As a parent, it’s my job to introduce as much as I can into their lives. We provide diverse experiences and activities, introduce different ideas and ways of doing things, and expose them to as many subject areas as possible. For most of the year, I’ve done a revolving schedule of reading, letters, numbers, science, history, and art with my son, one subject per day. Even though I love books and reading, I don’t spend our days just reading books with my kids. Even though my husband is a scientist, he doesn’t try to do experiments with them every weekend. Instead, we encourage diversity and are guided by their interests.

My son recently turned 4. He’s done a bit of traveling to other states, but most of his experiences have been across Southern California. His first word was the result of an obsession with an owl book. He loved an Irish singing group called Celtic Thunder. He’ll play on his keyboard and my harp every chance he gets. He loves baking and helping us cook. He enjoys building with blocks and playing in his kitchen. He’s curious about the world and enjoys nature from a distance (he’ll freak out if he gets a bit of dirt on his hands, so not quite sure how he’s going to survive the rest of his childhood).

But do you know what he really loves?

Science and math.

His father is thrilled. He has so many experiments in mind that sometimes I think he’s going to implode. I, on the other hand, am a little bewildered. Being at home means I have the time to explore science and math with him. But…I really suck at math and literature is more my forte.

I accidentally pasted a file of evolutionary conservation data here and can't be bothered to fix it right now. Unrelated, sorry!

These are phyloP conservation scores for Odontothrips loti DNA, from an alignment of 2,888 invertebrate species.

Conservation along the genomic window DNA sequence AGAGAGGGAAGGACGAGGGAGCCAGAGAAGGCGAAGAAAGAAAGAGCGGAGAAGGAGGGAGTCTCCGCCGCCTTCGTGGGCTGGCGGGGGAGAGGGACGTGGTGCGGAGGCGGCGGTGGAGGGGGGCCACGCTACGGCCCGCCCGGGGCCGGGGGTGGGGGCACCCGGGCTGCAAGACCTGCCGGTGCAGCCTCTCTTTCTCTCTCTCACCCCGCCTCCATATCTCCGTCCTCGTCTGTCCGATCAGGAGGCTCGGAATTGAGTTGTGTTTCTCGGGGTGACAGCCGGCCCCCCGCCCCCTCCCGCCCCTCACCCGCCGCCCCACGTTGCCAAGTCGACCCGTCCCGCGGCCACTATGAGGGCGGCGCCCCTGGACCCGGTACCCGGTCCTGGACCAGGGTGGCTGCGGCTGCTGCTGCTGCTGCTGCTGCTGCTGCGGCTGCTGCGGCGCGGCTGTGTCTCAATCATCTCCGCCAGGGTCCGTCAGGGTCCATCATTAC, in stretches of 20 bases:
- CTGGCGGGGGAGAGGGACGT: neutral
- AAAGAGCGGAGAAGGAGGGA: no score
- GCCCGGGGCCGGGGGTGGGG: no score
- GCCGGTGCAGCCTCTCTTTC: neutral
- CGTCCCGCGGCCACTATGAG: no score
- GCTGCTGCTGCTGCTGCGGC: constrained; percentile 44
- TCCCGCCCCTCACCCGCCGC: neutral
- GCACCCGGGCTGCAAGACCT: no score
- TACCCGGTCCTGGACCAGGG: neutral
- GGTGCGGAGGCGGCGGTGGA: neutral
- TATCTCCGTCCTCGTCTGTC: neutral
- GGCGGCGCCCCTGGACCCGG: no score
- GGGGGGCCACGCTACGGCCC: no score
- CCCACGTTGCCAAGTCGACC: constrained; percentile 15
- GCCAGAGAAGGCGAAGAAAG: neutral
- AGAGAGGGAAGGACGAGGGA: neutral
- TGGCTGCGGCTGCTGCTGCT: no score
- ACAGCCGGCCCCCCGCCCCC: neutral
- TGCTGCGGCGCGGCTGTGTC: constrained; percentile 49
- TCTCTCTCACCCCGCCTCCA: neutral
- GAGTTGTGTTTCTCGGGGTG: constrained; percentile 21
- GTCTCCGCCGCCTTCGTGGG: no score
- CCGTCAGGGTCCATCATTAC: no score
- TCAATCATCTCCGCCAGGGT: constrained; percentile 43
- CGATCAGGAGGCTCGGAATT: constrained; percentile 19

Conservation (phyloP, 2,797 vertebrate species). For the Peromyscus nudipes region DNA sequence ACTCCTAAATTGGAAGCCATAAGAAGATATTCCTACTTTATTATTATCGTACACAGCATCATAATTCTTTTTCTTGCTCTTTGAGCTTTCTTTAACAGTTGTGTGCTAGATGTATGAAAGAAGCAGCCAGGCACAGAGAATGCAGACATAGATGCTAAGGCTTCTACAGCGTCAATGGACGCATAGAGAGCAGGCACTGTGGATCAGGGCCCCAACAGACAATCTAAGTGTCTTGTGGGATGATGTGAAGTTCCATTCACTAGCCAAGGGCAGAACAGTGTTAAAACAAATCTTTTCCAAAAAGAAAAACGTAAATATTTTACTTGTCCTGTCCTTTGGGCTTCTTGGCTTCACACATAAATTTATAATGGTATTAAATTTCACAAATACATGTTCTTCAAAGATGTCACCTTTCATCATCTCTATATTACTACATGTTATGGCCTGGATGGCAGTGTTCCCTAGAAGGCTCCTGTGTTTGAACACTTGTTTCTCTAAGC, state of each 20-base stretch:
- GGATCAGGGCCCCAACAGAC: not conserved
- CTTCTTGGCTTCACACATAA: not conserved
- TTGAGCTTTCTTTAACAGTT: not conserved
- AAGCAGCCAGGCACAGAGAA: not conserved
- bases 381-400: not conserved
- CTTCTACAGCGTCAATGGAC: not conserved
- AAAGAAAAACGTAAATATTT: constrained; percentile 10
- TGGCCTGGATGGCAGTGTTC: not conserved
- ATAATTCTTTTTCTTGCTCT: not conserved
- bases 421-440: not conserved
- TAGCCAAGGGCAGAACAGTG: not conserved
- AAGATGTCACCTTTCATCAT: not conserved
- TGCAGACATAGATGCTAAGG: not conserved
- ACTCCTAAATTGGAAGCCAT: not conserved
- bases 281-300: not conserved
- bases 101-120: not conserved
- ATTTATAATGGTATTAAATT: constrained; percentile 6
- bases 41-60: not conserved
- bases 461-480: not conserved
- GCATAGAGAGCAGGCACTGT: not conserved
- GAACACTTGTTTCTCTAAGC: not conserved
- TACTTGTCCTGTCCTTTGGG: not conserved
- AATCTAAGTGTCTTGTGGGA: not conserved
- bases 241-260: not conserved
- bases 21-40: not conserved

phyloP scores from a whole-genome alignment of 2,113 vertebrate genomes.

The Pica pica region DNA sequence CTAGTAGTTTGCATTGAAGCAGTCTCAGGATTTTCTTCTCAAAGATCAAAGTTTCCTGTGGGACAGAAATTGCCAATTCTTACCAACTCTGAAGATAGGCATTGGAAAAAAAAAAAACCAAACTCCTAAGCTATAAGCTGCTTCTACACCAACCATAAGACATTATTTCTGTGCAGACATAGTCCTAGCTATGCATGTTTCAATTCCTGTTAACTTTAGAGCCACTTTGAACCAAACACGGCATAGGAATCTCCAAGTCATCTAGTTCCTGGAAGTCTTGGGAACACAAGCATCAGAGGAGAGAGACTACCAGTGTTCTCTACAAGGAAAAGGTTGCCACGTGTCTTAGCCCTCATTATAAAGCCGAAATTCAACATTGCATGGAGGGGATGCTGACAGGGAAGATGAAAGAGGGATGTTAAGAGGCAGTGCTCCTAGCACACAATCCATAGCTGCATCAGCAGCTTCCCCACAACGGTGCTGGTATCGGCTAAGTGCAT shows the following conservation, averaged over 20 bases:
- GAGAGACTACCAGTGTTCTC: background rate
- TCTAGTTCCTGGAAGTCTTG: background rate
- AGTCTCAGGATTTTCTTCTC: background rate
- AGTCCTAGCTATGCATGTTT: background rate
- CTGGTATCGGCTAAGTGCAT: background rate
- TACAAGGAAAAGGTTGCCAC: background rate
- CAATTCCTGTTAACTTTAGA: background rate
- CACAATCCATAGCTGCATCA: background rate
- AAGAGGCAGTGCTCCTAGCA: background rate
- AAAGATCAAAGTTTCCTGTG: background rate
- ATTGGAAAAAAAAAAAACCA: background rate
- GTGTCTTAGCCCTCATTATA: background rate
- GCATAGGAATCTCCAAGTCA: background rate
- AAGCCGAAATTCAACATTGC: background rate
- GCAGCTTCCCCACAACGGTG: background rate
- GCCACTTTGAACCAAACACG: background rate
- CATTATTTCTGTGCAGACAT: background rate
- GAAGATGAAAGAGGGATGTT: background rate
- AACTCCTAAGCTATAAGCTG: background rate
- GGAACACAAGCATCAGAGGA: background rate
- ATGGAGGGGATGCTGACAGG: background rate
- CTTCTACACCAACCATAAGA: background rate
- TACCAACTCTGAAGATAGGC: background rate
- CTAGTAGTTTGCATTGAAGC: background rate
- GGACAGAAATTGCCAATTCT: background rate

All I can say is, thank goodness he’s only 4 and not doing scientific calculations!

But it does mean I’m teaching him addition and subtraction. Because he’s excited to learn it.

I think I have to “thank” the PBS show Peg + Cat for this. The whole show is based on math concepts and my son religiously watches it Monday-Friday right before naptime. He has been known to throw a fit if he misses it.

One day, right in the middle of the show, he turned to me and started asking me addition problems. Curious to see where he was going with this, I played along and started asking him simple addition problems. He figured it out within seconds, figured out subtraction five minutes later, and has been enjoying addition and subtraction for over a month now.

I’m not going to say he’s some math whiz, but he definitely surprises us all the time. I’m a little scared he’s going to be asking about multiplication and division any day now.

So, how do I teach my toddler simple math?

It’s really very simple!

  1. Visuals are key. Remember when you were a kid learning math? We had all those dreadful worksheets asking us to color the apples one color and the oranges another color and then to add the apples and oranges together. Basically, it’s counting. But it’s how young children learn to add and subtract. I usually use my fingers for answers between 0 and 10 and his toys or other objects for greater numbers.
  2. Show the problem in motion. If your problem is 2+2, then set out 2 items and say “2.” Then say the “plus 2” and put 2 additional objects in a separate, but close, pile. That way your child hears the problem, sees the problem, can start to understand how it works, and can then count and provide an answer.
  3. Be patient. Kids can be slow counters and may need to see and hear the problem more than once. It may be tempting to constantly shuffle things around and encourage them to count, but their processing speed, just like an adult’s, is not always whip fast. If your child looks confused, present it again, a bit slower. If they’re just not paying attention, stop and wait for another opportunity. Remember, a 4 year old does not need to know how to add and subtract! (Hear that, my child?!)